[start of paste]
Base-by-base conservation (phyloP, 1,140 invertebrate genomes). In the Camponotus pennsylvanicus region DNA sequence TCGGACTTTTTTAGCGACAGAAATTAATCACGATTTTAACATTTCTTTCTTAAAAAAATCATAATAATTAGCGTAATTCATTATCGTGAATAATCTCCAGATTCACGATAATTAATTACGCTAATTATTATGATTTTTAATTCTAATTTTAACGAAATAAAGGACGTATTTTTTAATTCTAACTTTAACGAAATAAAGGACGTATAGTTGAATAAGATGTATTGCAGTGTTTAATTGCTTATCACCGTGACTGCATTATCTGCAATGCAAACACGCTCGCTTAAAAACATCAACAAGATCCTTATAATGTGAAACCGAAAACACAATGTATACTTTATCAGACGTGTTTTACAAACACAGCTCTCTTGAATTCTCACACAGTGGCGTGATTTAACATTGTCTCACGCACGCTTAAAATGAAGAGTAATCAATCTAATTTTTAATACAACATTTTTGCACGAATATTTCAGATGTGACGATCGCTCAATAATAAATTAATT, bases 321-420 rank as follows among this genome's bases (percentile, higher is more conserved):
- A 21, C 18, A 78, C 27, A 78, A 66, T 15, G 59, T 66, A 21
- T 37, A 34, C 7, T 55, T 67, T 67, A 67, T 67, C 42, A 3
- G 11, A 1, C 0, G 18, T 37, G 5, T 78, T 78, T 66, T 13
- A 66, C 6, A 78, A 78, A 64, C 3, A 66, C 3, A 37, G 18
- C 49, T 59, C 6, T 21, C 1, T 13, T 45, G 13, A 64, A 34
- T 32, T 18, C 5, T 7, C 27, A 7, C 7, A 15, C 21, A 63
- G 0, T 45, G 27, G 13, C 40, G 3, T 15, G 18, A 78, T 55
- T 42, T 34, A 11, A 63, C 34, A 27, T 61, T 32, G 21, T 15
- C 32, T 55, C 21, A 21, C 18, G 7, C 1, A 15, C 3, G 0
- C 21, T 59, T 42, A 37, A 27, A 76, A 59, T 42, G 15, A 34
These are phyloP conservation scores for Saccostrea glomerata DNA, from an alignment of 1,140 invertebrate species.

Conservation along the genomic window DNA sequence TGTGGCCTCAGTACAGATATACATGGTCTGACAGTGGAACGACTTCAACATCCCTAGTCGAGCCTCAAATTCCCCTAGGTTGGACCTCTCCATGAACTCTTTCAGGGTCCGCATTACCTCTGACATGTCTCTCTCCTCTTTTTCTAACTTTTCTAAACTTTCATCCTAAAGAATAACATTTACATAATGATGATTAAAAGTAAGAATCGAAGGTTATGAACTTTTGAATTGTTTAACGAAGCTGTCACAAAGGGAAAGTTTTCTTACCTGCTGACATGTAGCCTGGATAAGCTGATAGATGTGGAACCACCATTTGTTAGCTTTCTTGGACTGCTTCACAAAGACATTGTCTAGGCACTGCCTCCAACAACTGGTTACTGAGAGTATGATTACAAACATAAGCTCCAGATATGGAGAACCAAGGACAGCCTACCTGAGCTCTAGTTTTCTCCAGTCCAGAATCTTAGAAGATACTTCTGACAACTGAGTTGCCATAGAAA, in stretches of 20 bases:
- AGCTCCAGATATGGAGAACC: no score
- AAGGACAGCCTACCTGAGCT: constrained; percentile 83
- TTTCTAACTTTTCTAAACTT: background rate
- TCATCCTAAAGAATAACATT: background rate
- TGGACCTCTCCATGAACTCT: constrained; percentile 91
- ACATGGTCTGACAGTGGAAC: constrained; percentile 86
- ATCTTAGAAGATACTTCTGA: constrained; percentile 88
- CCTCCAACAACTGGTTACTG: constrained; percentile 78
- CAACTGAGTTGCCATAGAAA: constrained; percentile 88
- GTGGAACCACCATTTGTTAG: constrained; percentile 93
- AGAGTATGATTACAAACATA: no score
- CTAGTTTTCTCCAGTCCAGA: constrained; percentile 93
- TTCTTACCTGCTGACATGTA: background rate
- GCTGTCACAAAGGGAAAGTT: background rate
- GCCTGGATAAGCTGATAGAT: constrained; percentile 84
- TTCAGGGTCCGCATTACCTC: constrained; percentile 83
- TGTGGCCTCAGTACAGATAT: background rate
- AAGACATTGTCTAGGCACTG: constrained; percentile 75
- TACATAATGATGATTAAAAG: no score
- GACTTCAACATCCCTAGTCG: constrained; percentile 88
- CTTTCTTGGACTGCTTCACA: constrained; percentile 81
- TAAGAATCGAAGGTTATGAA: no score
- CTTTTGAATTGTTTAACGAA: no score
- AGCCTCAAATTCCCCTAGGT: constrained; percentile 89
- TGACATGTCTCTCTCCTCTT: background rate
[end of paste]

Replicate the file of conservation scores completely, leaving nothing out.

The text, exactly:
Base-by-base conservation (phyloP, 1,140 invertebrate genomes). In the Camponotus pennsylvanicus region DNA sequence TCGGACTTTTTTAGCGACAGAAATTAATCACGATTTTAACATTTCTTTCTTAAAAAAATCATAATAATTAGCGTAATTCATTATCGTGAATAATCTCCAGATTCACGATAATTAATTACGCTAATTATTATGATTTTTAATTCTAATTTTAACGAAATAAAGGACGTATTTTTTAATTCTAACTTTAACGAAATAAAGGACGTATAGTTGAATAAGATGTATTGCAGTGTTTAATTGCTTATCACCGTGACTGCATTATCTGCAATGCAAACACGCTCGCTTAAAAACATCAACAAGATCCTTATAATGTGAAACCGAAAACACAATGTATACTTTATCAGACGTGTTTTACAAACACAGCTCTCTTGAATTCTCACACAGTGGCGTGATTTAACATTGTCTCACGCACGCTTAAAATGAAGAGTAATCAATCTAATTTTTAATACAACATTTTTGCACGAATATTTCAGATGTGACGATCGCTCAATAATAAATTAATT, bases 321-420 rank as follows among this genome's bases (percentile, higher is more conserved):
- A 21, C 18, A 78, C 27, A 78, A 66, T 15, G 59, T 66, A 21
- T 37, A 34, C 7, T 55, T 67, T 67, A 67, T 67, C 42, A 3
- G 11, A 1, C 0, G 18, T 37, G 5, T 78, T 78, T 66, T 13
- A 66, C 6, A 78, A 78, A 64, C 3, A 66, C 3, A 37, G 18
- C 49, T 59, C 6, T 21, C 1, T 13, T 45, G 13, A 64, A 34
- T 32, T 18, C 5, T 7, C 27, A 7, C 7, A 15, C 21, A 63
- G 0, T 45, G 27, G 13, C 40, G 3, T 15, G 18, A 78, T 55
- T 42, T 34, A 11, A 63, C 34, A 27, T 61, T 32, G 21, T 15
- C 32, T 55, C 21, A 21, C 18, G 7, C 1, A 15, C 3, G 0
- C 21, T 59, T 42, A 37, A 27, A 76, A 59, T 42, G 15, A 34
These are phyloP conservation scores for Saccostrea glomerata DNA, from an alignment of 1,140 invertebrate species.

Conservation along the genomic window DNA sequence TGTGGCCTCAGTACAGATATACATGGTCTGACAGTGGAACGACTTCAACATCCCTAGTCGAGCCTCAAATTCCCCTAGGTTGGACCTCTCCATGAACTCTTTCAGGGTCCGCATTACCTCTGACATGTCTCTCTCCTCTTTTTCTAACTTTTCTAAACTTTCATCCTAAAGAATAACATTTACATAATGATGATTAAAAGTAAGAATCGAAGGTTATGAACTTTTGAATTGTTTAACGAAGCTGTCACAAAGGGAAAGTTTTCTTACCTGCTGACATGTAGCCTGGATAAGCTGATAGATGTGGAACCACCATTTGTTAGCTTTCTTGGACTGCTTCACAAAGACATTGTCTAGGCACTGCCTCCAACAACTGGTTACTGAGAGTATGATTACAAACATAAGCTCCAGATATGGAGAACCAAGGACAGCCTACCTGAGCTCTAGTTTTCTCCAGTCCAGAATCTTAGAAGATACTTCTGACAACTGAGTTGCCATAGAAA, in stretches of 20 bases:
- AGCTCCAGATATGGAGAACC: no score
- AAGGACAGCCTACCTGAGCT: constrained; percentile 83
- TTTCTAACTTTTCTAAACTT: background rate
- TCATCCTAAAGAATAACATT: background rate
- TGGACCTCTCCATGAACTCT: constrained; percentile 91
- ACATGGTCTGACAGTGGAAC: constrained; percentile 86
- ATCTTAGAAGATACTTCTGA: constrained; percentile 88
- CCTCCAACAACTGGTTACTG: constrained; percentile 78
- CAACTGAGTTGCCATAGAAA: constrained; percentile 88
- GTGGAACCACCATTTGTTAG: constrained; percentile 93
- AGAGTATGATTACAAACATA: no score
- CTAGTTTTCTCCAGTCCAGA: constrained; percentile 93
- TTCTTACCTGCTGACATGTA: background rate
- GCTGTCACAAAGGGAAAGTT: background rate
- GCCTGGATAAGCTGATAGAT: constrained; percentile 84
- TTCAGGGTCCGCATTACCTC: constrained; percentile 83
- TGTGGCCTCAGTACAGATAT: background rate
- AAGACATTGTCTAGGCACTG: constrained; percentile 75
- TACATAATGATGATTAAAAG: no score
- GACTTCAACATCCCTAGTCG: constrained; percentile 88
- CTTTCTTGGACTGCTTCACA: constrained; percentile 81
- TAAGAATCGAAGGTTATGAA: no score
- CTTTTGAATTGTTTAACGAA: no score
- AGCCTCAAATTCCCCTAGGT: constrained; percentile 89
- TGACATGTCTCTCTCCTCTT: background rate